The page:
4) Show some personality
Unless your prospect has the personality of a bag of salt, they will appreciate some humour. Remember that they are humans much like yourself. Most of my clients mention that my odd sense of humour encouraged them to keep reading. Plus, it was a nice break from their corporate lives. I use the Hemingway app to check my work and aim for a 12-year-old level of understanding. As I previously mentioned, your proposal will get passed around. Therefore, it is vital that everyone understands it.
5) Give them a taste
This one thing has doubled the size of my business over the past 12 – 18 months. Just before the page with my payment terms, I produce work which gives prospective clients an idea of what I can do for them. For instance, I add the first page of a case study, breakdown their website to show how they can increase conversions, etc. You can babble on about how great you are, but giving them an idea of what you can do based on their brief… is crazy powerful. I have also noticed that since I started doing this, I face minimal price rejection.
6) Pricing and terms should make sense
Businesses don’t care that you used to knock back a cold one with Barack Obama during your times at Harvard, or how “superb” your team is. All they truly care about is a return on investment. Fast-growing companies make smart decisions with how they spend their money. Therefore, your pricing should reflect the size of the problem you are trying to fix. For instance, if they are trying to attract more customers, provide a rough idea of how many customers you can help them to attract. Then calculate the potential return on investment so that it is very clear in their minds.
Some business owners, such as freelancers, opt for hourly pricing; however, that can bring about problems down the line. For instance, business owners might argue about how long it took, or state that your hourly rate is too high. In my opinion, the time it takes to solve a problem should be none of their concern, so long as the goal is achieved. From experience, so long as you are able to explain the potential return, most clients wouldn’t accept your proposal.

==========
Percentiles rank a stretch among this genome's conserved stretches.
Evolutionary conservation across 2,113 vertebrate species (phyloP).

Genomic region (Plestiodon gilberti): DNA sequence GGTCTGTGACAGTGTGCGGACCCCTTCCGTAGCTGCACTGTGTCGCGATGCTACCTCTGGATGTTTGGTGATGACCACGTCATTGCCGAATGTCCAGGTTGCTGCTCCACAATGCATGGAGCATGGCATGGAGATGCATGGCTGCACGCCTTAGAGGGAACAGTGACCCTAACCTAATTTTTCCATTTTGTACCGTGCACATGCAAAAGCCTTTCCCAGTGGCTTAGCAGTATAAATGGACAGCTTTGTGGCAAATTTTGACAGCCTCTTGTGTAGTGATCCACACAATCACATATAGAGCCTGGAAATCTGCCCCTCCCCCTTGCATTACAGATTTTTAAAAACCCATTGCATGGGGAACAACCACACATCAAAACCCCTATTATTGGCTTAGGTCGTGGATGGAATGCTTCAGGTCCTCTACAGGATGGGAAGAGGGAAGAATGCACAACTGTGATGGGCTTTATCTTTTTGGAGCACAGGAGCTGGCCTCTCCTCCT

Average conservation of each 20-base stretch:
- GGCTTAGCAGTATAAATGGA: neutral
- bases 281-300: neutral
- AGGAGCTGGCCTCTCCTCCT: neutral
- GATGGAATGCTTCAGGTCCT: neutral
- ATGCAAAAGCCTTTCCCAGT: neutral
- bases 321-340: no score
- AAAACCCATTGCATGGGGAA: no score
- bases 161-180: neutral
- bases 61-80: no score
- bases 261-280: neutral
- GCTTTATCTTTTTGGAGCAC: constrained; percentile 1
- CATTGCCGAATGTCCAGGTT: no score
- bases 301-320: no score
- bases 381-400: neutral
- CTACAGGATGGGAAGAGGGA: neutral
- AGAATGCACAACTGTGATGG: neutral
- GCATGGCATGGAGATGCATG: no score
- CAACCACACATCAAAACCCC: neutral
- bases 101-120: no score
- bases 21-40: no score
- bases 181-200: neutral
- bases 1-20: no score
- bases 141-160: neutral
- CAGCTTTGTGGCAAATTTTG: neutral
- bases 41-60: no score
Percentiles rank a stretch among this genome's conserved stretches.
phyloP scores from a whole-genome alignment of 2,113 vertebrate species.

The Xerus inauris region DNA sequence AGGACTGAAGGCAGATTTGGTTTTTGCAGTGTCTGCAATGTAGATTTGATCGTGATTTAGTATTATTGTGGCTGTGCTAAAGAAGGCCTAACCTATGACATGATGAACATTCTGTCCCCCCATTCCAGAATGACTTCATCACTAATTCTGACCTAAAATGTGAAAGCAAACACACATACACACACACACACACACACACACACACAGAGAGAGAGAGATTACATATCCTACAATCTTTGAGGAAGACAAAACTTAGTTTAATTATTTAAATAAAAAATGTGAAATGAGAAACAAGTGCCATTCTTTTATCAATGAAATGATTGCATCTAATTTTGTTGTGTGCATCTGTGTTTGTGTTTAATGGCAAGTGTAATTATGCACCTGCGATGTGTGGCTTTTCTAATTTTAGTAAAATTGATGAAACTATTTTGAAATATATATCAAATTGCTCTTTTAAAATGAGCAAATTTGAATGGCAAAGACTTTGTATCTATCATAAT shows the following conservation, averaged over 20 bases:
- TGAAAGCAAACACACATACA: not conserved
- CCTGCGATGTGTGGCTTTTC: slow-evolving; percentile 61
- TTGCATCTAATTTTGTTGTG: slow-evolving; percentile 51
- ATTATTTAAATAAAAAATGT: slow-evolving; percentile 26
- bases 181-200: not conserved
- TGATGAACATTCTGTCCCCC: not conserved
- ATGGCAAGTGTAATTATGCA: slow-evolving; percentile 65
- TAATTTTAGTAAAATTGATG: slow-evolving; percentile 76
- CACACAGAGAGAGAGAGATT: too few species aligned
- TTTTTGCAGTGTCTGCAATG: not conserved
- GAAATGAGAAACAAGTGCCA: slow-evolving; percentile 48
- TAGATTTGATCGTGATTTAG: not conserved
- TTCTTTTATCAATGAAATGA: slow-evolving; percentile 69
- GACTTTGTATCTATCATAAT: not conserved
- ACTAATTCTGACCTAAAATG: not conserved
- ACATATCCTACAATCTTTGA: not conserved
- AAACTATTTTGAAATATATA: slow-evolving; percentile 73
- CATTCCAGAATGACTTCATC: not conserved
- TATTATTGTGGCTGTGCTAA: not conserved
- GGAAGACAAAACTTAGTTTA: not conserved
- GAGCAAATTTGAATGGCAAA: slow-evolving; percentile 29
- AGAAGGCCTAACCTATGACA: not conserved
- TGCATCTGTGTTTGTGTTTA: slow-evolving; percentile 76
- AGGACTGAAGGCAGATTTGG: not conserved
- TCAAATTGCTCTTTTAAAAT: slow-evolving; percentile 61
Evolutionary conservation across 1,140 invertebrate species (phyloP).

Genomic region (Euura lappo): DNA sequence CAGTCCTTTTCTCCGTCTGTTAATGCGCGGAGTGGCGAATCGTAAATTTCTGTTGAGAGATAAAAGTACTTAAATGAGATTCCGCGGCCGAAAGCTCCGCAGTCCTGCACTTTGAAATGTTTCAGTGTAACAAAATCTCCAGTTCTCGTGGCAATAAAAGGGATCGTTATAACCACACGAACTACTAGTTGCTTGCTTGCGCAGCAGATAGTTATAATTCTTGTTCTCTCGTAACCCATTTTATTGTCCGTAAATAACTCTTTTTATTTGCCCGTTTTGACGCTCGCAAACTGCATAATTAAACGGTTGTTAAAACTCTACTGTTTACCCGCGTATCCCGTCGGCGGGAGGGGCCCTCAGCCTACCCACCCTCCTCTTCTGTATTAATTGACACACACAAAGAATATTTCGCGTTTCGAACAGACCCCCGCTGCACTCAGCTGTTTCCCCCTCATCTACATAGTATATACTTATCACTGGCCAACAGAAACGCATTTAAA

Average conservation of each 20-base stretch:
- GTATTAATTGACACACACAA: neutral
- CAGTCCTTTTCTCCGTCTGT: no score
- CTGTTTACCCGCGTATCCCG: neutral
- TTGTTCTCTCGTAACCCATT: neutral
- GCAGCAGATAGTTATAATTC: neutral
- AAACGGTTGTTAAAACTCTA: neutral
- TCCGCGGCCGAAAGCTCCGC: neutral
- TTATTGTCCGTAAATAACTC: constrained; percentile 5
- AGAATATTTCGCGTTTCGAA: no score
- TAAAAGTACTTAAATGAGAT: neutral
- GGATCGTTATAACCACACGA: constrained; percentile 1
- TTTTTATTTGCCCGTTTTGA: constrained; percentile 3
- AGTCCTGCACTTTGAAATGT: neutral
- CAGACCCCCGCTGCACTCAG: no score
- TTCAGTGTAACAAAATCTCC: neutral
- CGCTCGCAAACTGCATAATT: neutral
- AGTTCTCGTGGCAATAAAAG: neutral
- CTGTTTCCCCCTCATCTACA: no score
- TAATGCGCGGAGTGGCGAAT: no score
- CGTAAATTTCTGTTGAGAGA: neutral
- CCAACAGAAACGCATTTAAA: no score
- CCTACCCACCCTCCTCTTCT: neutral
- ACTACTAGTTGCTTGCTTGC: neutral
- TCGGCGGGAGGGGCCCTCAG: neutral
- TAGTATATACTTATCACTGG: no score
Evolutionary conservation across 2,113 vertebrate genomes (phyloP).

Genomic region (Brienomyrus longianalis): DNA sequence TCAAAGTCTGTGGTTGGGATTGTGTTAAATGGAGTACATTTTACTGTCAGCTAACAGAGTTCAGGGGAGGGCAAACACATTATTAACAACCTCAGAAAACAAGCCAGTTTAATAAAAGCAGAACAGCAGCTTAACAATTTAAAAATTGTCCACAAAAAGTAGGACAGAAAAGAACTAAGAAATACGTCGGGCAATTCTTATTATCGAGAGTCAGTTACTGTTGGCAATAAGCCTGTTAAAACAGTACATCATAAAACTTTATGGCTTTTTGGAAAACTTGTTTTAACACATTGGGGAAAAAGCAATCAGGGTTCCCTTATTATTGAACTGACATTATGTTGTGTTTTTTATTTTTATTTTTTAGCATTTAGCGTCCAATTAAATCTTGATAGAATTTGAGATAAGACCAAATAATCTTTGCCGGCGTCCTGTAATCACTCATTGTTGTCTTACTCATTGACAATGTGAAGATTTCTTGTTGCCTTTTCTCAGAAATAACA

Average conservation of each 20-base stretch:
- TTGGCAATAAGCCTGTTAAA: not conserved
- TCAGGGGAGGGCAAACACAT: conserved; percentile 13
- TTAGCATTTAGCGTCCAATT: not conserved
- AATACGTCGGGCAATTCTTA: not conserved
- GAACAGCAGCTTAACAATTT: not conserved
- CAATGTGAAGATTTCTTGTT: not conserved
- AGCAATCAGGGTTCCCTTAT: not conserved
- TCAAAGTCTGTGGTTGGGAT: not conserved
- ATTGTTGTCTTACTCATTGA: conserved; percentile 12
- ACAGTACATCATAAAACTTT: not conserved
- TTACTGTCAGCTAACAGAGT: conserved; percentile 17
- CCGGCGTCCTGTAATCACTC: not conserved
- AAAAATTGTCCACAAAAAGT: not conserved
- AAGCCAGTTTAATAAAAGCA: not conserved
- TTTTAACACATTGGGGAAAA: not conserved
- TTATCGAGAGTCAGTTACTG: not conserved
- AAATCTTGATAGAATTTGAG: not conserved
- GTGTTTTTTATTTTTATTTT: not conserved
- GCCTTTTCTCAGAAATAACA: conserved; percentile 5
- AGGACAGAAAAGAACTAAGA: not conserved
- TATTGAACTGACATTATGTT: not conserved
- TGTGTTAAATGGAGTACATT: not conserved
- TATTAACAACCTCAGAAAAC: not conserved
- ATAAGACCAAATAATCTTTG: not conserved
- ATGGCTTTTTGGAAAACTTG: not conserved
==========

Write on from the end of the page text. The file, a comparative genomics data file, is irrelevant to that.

7) Write an effective call-to-action
Your call-to-action should explain the advantage of working with you, and what you can deliver, and how to take the next step. Notably, after sending your proposal, it is wise to follow up. Businesses are bombarded with emails; therefore, your proposal can get buried. I use Qwilr to send out proposals; therefore, I receive an email when one is opened. I can also see how far they read. For instance, a customer who reads the pricing page for a few seconds, exits probably doesn’t like my terms. I like to follow up every 7 days for 3 weeks.
I hope you found this article useful, and it helps you to win more business. Just to recap, here is a ‘Cliff Notes’ version of what I covered:
- Make your proposal about your client and their unique needs.
- Keep your proposal short and to the point.
- Use images, charts and videos to show what they can expect.
- Keep things interesting by injecting some personality. This helps to make your proposal stand out.
- Showcase what you are capable of, based on their brief.
- Aside from stating how much the project will cost, show the potential ROI. This makes accepting your proposal a ‘no-brainer’.
- Your call-to-action should invite them to take the next step. In one paragraph, summarise why you are unique, why they should accept and the potential return of working with you.